Natural ventilation induced by combined wind and thermal forces.

Analytical solutions are derived for calculating natural ventilation flow rates and air temperatures in a single-zone building with two openings when no thermal mass is present. In these solutions, the independent variables are the heat source strength and wind speed, rather than given indoor air temperatures. Three air change rate parameters α,β and γ are introduced to characterise, respectively, the effects of the thermal buoyancy force, the envelope heat loss and the wind force.

Wind towers and wind driven ventilation.

Passive cooling techniques driven purely by natural wind forces present a highly attractive environmental solution in the perspective of low energy architecture. The physics governing passive cooling are well understood and have been extensively discussed in the literature. Indeed the necessary design details that must be incorporated to achieve the full potential of the technique, such as exposed thermal massive and good internal and solar gain control, are also well understood.

Installed performance of two insulation systems during simulated wind conditions.

A building's envelope is the product of the choice of framing materials and quality of craftsmanship. Exposed to weather, it may 1101 provide the same airtight conditions in which its insulation material had been tested. Air permeable insulation offers little resistance to pressure driven, or convective, heat loss. Air impermeable insulators can additionally reduce convective, as well as conductive, heat loss by being sprayed into and sealing up sources of infiltration normally addressed by caulks and sealants.

Experimental study of wind-opposed buoyancy-driven natural ventilation.

This paper presents an experimental study of natural ventilation induced by combined forces of thermal buoyancy and opposing wind in a single-zone building. Experiments demonstrated that for a certain range of buoyancy strength and wind speed, two different stable ventilation modes and thus flow rates exist for a fixed building geometry at given buoyancy and wind strength. In these situations, the final ventilation mode and the ventilation flow rate are dependent on the ventilation history of the building.

Analysis of parameters affecting the internal environment of a naturally ventilated auditorium.

A programme of work involving the measurement of ventilation rates, air velocities and temperatures has been completed within a naturally ventilated auditorium in the Queens Building, De Montfort University. Measurements have been recorded for 'winter', 'mid-season' and 'summer' conditions, and average occupancy levels.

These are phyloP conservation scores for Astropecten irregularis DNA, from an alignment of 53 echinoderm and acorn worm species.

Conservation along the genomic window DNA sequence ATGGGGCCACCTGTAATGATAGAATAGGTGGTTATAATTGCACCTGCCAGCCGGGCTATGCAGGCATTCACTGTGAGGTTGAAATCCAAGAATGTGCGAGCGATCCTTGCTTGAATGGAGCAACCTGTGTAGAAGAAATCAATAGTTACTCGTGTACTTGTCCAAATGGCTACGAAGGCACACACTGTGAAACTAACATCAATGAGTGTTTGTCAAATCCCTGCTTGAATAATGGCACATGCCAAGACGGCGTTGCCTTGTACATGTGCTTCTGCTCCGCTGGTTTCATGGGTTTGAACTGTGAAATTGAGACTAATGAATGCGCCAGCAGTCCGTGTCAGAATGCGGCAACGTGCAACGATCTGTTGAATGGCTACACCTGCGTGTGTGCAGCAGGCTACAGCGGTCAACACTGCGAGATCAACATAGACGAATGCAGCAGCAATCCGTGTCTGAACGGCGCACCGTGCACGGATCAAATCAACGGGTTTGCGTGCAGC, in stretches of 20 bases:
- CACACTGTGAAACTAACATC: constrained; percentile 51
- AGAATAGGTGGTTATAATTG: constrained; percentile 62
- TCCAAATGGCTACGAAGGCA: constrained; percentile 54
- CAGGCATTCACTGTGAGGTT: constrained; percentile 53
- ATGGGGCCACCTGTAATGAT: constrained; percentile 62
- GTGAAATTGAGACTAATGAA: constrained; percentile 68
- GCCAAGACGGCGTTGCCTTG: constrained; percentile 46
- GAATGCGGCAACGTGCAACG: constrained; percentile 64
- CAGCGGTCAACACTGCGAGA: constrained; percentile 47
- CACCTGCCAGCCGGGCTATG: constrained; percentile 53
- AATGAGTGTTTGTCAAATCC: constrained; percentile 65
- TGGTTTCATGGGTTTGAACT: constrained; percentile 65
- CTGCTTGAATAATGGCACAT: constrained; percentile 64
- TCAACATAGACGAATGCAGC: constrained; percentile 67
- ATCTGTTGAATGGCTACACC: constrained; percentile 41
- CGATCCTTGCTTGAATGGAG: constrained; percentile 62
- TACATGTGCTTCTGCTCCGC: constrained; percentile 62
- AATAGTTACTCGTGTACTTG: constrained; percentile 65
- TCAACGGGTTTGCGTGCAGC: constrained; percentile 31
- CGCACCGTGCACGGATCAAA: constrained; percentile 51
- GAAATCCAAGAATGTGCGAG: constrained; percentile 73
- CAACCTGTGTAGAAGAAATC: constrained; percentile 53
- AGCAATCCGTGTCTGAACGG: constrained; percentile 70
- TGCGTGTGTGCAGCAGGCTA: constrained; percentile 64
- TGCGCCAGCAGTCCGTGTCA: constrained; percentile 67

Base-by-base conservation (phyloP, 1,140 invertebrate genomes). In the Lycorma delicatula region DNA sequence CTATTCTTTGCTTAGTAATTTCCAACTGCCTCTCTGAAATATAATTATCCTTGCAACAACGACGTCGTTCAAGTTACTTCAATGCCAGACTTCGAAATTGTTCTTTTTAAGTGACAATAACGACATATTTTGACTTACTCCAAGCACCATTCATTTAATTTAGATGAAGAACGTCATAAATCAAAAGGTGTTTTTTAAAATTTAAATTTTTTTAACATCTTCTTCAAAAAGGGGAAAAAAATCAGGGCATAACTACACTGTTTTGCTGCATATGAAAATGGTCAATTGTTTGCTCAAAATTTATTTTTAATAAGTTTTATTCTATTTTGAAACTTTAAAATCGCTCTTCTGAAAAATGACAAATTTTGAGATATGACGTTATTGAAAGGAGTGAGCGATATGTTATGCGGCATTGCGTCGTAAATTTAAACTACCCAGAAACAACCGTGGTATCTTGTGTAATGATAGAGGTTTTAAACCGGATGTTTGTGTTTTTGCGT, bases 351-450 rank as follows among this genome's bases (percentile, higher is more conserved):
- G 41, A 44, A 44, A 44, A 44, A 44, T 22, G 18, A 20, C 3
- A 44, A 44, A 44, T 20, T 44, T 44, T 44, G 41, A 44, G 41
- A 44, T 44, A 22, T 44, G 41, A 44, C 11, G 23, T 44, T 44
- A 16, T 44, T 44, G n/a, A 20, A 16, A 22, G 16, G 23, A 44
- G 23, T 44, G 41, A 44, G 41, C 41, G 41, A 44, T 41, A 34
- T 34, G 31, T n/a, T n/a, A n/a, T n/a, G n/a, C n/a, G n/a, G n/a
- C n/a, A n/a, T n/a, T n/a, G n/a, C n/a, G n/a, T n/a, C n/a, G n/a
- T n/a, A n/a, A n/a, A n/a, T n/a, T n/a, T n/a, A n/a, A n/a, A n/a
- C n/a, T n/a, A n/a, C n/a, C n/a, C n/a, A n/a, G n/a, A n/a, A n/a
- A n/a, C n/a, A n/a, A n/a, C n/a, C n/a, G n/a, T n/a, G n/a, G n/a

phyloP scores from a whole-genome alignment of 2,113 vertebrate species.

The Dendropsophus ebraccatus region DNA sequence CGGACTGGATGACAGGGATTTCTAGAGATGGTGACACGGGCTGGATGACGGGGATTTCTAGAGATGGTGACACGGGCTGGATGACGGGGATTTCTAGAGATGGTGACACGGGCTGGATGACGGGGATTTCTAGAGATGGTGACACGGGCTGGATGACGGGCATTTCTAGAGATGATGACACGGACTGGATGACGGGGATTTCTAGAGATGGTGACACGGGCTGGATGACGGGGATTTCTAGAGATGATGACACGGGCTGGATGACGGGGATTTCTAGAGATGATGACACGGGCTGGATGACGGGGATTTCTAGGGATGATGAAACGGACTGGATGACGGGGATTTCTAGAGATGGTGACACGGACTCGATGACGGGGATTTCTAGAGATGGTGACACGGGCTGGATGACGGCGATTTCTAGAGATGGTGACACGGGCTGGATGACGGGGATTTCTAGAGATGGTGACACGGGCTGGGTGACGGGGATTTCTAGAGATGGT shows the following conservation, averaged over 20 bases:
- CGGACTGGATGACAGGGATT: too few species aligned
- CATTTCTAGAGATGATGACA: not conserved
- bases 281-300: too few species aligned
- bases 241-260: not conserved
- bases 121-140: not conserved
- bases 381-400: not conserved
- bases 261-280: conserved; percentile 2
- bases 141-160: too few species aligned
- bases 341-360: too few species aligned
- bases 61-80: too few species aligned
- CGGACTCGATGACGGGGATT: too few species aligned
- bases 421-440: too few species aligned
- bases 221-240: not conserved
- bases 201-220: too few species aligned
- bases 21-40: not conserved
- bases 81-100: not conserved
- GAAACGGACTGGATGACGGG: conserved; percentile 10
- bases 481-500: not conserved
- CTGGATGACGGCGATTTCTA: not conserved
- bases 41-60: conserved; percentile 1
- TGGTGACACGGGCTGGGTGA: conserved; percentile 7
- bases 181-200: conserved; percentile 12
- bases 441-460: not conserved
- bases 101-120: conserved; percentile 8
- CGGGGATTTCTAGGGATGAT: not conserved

Design guidelines for combustion air systems.

Fuel-burning appliances require air for combustion. When the appliances are located in enclosed spaces, provision must be made for supplying the required amounts of air. Depending on the specifics of the appliances and the enclosure, additional air may be required for draft hood dilution and space conditioning. An enclosed space can be a mechanical room in a building, a furnace room in a residence or the entire floor of a building if a separate enclosure is not used to isolate the combustion appliance(s).

Static split duct roof ventilators.

Split-duct roof ventilators or windcatchers are used to provide both supply and extract ventilation to the spaces which they serve. However, buildings are often erected in conditions where there is no prevailing wind direction. An investigation into four and six segment windcatchers to determine their relative performances under different wind conditions was undertaken using scale models in a wind tunnel. Conclusions indjciate that six segment windcatchers have a more predictable, reliable performance in uncertain or variablewind conditions.

How do winds affect buoyancy-driven ventilation in buildings?

This paper examines theoretically the effects of wind on buoyancy-driven ventilation via some new analytical solutions recently developed by the authors. Three air change rate parameters are introduced to characterise respectively the effects of thermal buoyancy, the envelope heat loss and the wind force. The wind can either assist or oppose the airflow. For the first time, it has been found that for opposing winds, there are two stable ventilation flow rates for a given set of wind and thermal parameter, i.e. the natural ventilation flow exhibits hysteresis.

Effects of the inflow of outdoor air through a breathing wall on thermal insulation properties and indoor climate in winter.

Breathing walls were installed on opposite sides of a scale mock-up model of a housing structure that was situated in an artificial climate test room. We analyzed the thermal insulation capability. heat recovery effect and indoor climate for the inflow of outdoor air across the breathing wall. The rate of heat recovery reached 30% under strong winds of up to 8 mis. Even when the ventilation rate tripled due to the strong wind, the temperature difference in the vertical direction was less than 2 K.